New Wisconsin Seatbelt Laws Will Save Lives

At Laufenberg, Stombaugh & Jassak, S.C., one of our priorities is representing victims of auto accidents. We take pride in providing legal representation for those who have suffered injuries due to no fault of their own, and sometimes we represent clients who went through particularly brutal auto accidents. We can say with absolute certainty that the difference between a recoverable injury and certain death in many of these cases was the proper use of seatbelts and child restraints. With the summer driving season upon us, and with many Americans taking driving vacations with their families, we thought it would be prudent to share some important statistics regarding seatbelt use.

According to the Center for Injury Prevention and Control, the number one cause of death among children in the United States is auto accidents. The National Highway Traffic Safety Administration states that in 2004, 1,638 children aged 14 or younger died in auto accidents, and approximately 214,000 in that age group suffered injuries. If you average that out, that’s 5 deaths and 586 injuries every day. As bad as these numbers are, a startling 50% of the kids who died in 2004 weren’t wearing seatbelts or using safety seats.

The seatbelt laws on the books of Wisconsin (which make seatbelt use mandatory for anyone under the age of 16) are there for a pretty good reason. Kids generally follow the lead of adults, and if you don’t put your seatbelt on, it’s likely they won’t either. Regular seatbelt use can not only dramatically improve your chances of surviving a catastrophic accident, but also the chances of your loved ones. On January 1st, 2007, the provision that absolves drivers of responsibility for unbelted passengers over the age of 16 will be rescinded, which means that you are responsible for making sure that everyone in your car is wearing some sort of seat restraint. So being lenient or careless about seatbelts could, at the very least, cost you a substantial fine.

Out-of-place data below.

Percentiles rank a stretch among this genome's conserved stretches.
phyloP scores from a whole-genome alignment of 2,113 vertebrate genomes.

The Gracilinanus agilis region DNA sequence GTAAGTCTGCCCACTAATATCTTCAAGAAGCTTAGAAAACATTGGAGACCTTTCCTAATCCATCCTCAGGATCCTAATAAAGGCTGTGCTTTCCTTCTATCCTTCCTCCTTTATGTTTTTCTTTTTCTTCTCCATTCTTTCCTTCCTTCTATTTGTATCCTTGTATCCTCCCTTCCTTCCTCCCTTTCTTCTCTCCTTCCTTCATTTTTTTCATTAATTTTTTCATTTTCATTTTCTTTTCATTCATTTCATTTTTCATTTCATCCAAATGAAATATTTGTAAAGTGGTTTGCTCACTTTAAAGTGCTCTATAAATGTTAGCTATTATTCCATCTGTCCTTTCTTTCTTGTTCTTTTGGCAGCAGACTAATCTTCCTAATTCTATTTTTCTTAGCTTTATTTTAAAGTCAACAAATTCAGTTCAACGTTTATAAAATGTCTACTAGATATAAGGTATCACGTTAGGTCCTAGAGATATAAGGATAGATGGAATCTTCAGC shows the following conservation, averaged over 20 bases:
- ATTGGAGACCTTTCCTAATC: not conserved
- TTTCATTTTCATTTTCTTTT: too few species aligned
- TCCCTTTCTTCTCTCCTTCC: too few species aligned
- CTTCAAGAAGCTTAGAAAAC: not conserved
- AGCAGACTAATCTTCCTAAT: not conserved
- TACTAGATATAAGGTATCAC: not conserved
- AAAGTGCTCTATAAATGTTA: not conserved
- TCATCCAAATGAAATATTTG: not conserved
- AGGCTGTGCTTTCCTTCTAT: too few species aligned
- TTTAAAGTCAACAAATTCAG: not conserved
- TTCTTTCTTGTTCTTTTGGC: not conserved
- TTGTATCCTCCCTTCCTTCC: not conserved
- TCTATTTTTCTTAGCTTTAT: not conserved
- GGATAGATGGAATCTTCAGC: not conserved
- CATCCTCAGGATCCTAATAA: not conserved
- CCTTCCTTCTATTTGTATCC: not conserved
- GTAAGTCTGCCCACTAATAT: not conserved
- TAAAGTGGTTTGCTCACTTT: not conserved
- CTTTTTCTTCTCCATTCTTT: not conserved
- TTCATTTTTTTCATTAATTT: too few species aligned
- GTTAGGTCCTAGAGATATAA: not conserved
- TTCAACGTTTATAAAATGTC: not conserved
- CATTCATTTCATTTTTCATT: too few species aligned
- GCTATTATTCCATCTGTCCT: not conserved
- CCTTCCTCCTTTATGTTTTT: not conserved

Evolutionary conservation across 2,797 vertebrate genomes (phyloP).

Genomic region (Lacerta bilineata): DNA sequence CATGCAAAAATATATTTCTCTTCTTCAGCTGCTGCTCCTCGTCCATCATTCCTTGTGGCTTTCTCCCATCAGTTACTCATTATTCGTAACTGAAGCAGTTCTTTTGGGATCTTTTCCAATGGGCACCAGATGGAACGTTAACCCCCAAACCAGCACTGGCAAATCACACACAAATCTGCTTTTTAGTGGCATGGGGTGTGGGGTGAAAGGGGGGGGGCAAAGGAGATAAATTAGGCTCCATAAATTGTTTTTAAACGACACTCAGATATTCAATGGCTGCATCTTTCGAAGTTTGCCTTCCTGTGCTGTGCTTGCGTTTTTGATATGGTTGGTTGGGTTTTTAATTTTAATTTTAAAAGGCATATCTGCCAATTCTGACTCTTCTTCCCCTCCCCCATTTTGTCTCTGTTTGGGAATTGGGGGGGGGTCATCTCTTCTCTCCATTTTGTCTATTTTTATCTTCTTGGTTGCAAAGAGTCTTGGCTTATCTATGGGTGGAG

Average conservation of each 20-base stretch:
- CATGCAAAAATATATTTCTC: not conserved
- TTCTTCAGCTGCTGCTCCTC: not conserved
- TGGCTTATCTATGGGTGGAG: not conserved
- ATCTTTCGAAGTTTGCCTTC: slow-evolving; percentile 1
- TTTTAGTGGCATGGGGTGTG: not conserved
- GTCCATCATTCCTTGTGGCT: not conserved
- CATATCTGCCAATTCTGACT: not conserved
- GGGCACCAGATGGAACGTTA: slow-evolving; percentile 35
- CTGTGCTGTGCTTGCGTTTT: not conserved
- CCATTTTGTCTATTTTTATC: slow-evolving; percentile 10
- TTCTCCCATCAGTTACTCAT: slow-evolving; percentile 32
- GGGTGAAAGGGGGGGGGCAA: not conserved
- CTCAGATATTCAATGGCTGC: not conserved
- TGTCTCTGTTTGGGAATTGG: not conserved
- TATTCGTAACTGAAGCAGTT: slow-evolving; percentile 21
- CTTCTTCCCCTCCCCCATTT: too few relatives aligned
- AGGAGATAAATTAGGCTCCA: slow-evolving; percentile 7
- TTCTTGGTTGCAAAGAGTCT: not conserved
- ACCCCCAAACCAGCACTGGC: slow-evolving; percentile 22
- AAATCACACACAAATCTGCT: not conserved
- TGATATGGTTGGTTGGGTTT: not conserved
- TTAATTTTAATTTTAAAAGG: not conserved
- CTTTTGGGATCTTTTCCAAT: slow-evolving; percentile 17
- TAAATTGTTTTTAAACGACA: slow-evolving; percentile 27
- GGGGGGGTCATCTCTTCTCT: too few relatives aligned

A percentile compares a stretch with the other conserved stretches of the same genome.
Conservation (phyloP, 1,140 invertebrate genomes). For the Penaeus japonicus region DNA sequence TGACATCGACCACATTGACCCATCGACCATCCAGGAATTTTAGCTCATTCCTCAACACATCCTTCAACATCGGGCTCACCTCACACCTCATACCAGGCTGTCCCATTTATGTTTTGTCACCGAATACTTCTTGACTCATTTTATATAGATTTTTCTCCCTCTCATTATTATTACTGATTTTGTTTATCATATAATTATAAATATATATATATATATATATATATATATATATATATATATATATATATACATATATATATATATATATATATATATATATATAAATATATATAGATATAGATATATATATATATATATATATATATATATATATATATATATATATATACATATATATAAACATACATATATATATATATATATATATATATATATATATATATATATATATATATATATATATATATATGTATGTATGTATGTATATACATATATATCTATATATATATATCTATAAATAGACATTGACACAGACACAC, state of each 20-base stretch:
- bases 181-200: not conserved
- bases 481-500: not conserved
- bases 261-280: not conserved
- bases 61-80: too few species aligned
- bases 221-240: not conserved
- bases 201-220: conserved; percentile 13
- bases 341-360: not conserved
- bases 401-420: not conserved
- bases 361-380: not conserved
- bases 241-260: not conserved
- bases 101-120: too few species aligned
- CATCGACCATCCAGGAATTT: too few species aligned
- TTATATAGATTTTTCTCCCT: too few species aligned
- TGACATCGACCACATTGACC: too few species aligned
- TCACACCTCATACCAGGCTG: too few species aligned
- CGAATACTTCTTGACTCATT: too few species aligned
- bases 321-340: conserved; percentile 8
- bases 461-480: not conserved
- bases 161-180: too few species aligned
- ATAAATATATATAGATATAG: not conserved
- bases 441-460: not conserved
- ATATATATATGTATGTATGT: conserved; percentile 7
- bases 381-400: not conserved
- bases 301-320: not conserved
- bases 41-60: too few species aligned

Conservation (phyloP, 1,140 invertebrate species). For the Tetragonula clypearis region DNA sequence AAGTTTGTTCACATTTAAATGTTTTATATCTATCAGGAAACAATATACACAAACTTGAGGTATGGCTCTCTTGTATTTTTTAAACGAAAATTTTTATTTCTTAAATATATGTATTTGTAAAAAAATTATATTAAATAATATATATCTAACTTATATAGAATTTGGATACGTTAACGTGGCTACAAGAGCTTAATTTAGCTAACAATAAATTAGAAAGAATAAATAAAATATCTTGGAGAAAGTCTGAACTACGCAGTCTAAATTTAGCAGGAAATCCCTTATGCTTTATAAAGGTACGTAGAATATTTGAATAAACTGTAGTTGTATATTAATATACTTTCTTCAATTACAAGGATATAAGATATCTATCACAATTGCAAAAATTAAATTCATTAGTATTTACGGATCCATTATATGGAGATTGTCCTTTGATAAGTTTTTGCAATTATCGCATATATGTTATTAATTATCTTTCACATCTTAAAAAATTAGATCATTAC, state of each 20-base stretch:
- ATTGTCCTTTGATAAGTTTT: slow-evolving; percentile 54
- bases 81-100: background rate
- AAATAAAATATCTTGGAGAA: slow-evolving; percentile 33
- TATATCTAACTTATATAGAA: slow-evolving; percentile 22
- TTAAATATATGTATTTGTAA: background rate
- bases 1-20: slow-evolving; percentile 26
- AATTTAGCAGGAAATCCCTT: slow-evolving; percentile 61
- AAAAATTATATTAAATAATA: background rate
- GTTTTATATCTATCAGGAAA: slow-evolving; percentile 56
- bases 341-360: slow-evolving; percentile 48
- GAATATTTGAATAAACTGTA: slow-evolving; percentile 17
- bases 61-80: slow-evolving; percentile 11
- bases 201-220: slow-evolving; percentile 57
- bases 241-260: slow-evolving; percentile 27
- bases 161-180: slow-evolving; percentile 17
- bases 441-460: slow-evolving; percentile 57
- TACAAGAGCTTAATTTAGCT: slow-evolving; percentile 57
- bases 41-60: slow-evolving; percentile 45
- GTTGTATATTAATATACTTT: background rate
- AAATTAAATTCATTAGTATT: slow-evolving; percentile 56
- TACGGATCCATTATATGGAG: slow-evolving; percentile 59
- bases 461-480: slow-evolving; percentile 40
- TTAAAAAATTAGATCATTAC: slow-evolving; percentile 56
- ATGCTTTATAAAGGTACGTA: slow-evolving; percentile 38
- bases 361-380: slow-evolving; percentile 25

Wisconsin also requires the use of car safety seats for children. The requirements for these seats are tiered, meaning they change as the child gets older or bigger. The requirements are as follows:

  • Children under one year of age or weighing less than 20 pounds are required to be placed in a rear-facing safety seat, which is also required to be placed in the backseat of the car. Placing a rear-facing child safety seat in the front places the child in danger of being injured by a passenger side airbag in the event of an accident.
  • Children that are between one and four and weigh between 20 and 40 pounds are required to be placed in a forward-facing safety seat, and this seat must still be placed in the backseat.
  • Children between four and eight that weigh between 40 and 80 pounds must all be in a forward facing booster seat, again in the back of the car.
  • When a child is over eight years old and over 80 pounds, he or she may then begin to use a regular seatbelt.

The responsibility doesn’t end in simply purchasing a car seat and placing your child in it. Learning the proper use of these restraining seats is crucial. The National Center for Injury Prevention and Control cited a 1999 study claiming that out of 17,500 surveyed children, only 15% of them were properly placed into properly harnessed seats. In order to ensure that your child is safely restrained, you should always make sure of the following:

  • Face the seat in the correct direction. Infant seats always face backwards, with the baby in a semi-reclined position.
  • Pay attention to weight restrictions for all seats.
  • Snugly secure children. Allow no more than 1 finger width of slack between your child’s collarbone and the harness straps. If your seat has a harness retainer clip, place it at armpit level.
  • Anchor seats correctly. Secure safety seat with the vehicle’s safety belt. An improperly anchored seat will slide and tip. The seat instructions will tell you how to use the seat belt to secure your car seat. Check your vehicle’s manual for more information on where and how to anchor the child seat.

Wisconsin has an informative and easy to use website at that will give you all the information that you need in terms of requirements and proper use of child safety seats.

Ensuring that all the passengers in your vehicle are wearing the proper safety gear can truly be the difference between life and death. As you take to the roads this summer, please make sure that you and your loved ones are obeying Wisconsin’s seatbelt and safety seat regulations.